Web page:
*** It has been brought to my attention since I posted this drawing that people are not getting it. One person even suggested I was trying to post quantity and not quality (his name shall remain anonymous, but it rhymes with Dude Who Works Across The Hall Who Is Dead To Me Now).

There is a logic:

1. Vegan is a DIET, yet I keep seeing ads for (expensive) vegan shoes
2. Nobody would eat shoes, especially if they are not made of leather
3. If vegan shoes are made from plastic, are they really vegan if they are essentially made of melted dinosaur?

Welcome to my brain - basically a haunted house: a lot of empty rooms and cobwebs, with scary things that go bump in the night.

Sunday, November 1, 2009

Chicken

I recently heard about some people who bought a dozen baby chicks last spring and were raising them with a view to butchering and having chicken in the freezer all winter. I like a bargain as much as the next gal, but this is a plan that would never work for me. I’d buy a dozen baby chicks, and I’d end up naming them and singing songs to them while I fed them. The next year, I’d have 30 chickens – the original dozen and their offspring – and the year after that I’d have 75, and so on until I am arrested for keeping too many chickens within the city limits.

Saturday, October 31, 2009

Happy Halloween

Like I always say: nothing says Halloween like happy dancing candy corn.

Friday, October 30, 2009

TGIF

Friday is my night to relax in front of the TV in my pajamas. Lately, I’ve been watching Project Runway episodes that I DVR on Thursdays. I love me some Project Runway. Models of the Runway, not so much - but it’s like a half-hour of bonus Project Runway footage. So I watch.

The problem with Models of the Runway is that even though they are all stuck in a house together, there is generally very little conflict. The girls are all a lot nicer than I expected a bunch of hungry models to be. I get cranky if I get low on ice cream, let alone if I was subsisting on yogurt and carrot sticks like they do.

If I was living in a house with a group of gals, I’d be organizing big, family-style dinners. I’d be the one saying “Who wants to roll a bunch of meatballs? I’ll make a sauce. Somebody get the garlic bread ready to go into the oven.” Next thing you know, we’d be Plus Size Models of the Runway. Which, I assure you, is the only reason I’ve never been asked to model for Project Runway.

Thursday, October 29, 2009

A Blast From The Past


According to Something From The Oven: Reinventing Dinner in 1950s America, those strange recipes you see in vintage magazines for things like half a doughnut with jam and cottage cheese were brainchildren of the packaged food industry's test kitchens. Most American homemakers weren't buying, but apparently my family was the exception. My grandmother's pot roast recipe included packaged onion soup mix and ketchup; her kale soup required beef bouillon cubes. I'm pretty sure those aren't the same recipes her mother brought from the Azores in the early part of the 20th century. Gram adapted them to modern times. She was hip that way.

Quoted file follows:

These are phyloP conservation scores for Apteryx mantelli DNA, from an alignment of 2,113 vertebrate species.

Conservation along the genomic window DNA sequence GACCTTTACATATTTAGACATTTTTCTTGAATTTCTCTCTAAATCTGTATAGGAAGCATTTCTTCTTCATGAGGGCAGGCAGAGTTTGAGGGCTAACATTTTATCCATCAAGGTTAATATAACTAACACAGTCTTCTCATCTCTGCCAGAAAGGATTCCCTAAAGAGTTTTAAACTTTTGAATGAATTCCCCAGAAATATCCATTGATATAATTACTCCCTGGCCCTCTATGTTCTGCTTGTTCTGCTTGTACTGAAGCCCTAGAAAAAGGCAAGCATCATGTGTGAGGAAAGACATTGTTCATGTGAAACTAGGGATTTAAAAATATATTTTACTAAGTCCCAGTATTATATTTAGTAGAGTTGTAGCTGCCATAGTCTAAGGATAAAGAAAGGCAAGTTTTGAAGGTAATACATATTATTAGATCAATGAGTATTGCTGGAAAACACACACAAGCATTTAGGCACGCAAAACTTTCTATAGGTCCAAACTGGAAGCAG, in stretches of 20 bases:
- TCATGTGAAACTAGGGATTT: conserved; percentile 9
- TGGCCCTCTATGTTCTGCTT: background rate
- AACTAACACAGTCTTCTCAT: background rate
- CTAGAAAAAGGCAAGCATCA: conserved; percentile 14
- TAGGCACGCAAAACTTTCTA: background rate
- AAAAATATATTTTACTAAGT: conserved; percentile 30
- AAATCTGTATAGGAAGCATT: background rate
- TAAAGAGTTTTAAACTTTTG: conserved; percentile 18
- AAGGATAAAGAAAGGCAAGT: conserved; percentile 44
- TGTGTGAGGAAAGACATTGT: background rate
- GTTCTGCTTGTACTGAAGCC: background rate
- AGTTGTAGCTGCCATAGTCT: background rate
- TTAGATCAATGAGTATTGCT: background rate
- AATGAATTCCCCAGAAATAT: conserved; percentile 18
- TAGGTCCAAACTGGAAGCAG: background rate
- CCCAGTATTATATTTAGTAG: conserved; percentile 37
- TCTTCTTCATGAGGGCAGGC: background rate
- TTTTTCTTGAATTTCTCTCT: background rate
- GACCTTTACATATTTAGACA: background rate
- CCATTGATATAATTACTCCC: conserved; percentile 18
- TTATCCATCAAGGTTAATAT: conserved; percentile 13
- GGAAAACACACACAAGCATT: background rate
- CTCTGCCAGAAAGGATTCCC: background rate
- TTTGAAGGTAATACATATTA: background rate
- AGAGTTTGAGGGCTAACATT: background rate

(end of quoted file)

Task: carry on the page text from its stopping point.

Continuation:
Also hip, I guess, was her Jell-O salad. It was a star player at every holiday meal of my childhood. My required "no thank you helping" sat on my plate in a scary pink-and-purple lump. I found it cloyingly sweet - and I was a kid who could eat Twinkies until my eyes bubbled. I was suspicious of the slippery fruits lurking in its murky depths.

Years later, Sophia Petrillo on The Golden Girls summed up my childhood feelings: "I hate Jell-O Salad. If God had meant peaches to be suspended in midair, he'd have filled them with helium."

Wednesday, October 28, 2009

A Bit of Heaven On Earth





















Highly recommended: Starbucks’ Red Velvet Cupcake. Seriously, these should be kept on hand in ambulances because one bite will renew your will to live no matter what has happened to you. Yes, even if your hair stylist gives you Bangs of Doom. Again.

A Semi-Homemade Casserole




















This is what I cooked for dinner with my niece Katie -who is a vegetarian -and my great-niece Elizabeth. It’s based on a recipe I got from Dixie Peach, but I substituted black beans for the ground beef in her recipe and added taco seasoning to give the beans a little zip. It was a rousing success. Also, as you can see, the zucchini is happy because it was not overcooked. (Are you listening, Toads On The Whatsit?)

Rosemary Chicken??




















This is what I had for dinner at another fancy-schmancy event at a restaurant that shall remain anonymous, but its name rhymes with Toads on the Whatsit. Sort of. As you can see, this is not the best meal I ever had. I can’t decide if this falls into the category of Crimes Against Herbs or Crimes Against Chicken. I can’t blame the rosemary for not bringing any flavor to the party, and the poor chicken breast never had a chance.

Steamship Round

This is my first foray into Culinary “Art.” I drew it about a month ago, and I’ve grow so much as an artist since then. I was trying to explain to my friend, via email, what a Steamship Round of Beef is. I think it’s disgusting, personally, and I call it “Cow Butt Suspended From The Ceiling” – which I admit is not as pithy and catchy as “Steamship Round,” but it has the advantage of being more descriptive.

I’d been to a fancy-schmancy dinner that had a Steamship Round carving station at the end of the buffet line. I could not get across the sheer cave-man quality of a cow’s hindquarters dangling on a chain and being carved in front of people who were practically knocking each other over to get to it. I don’t know why my friend has never seen a Steamship Round before. I understand that he’s from the midwest where the customs and foodways are probably different, but still. He was in the Navy – and a submarine is a ship, right?

So I drew him a picture, and holy cow, it turns out that some of those old sayings are true – a picture really is worth a thousand words.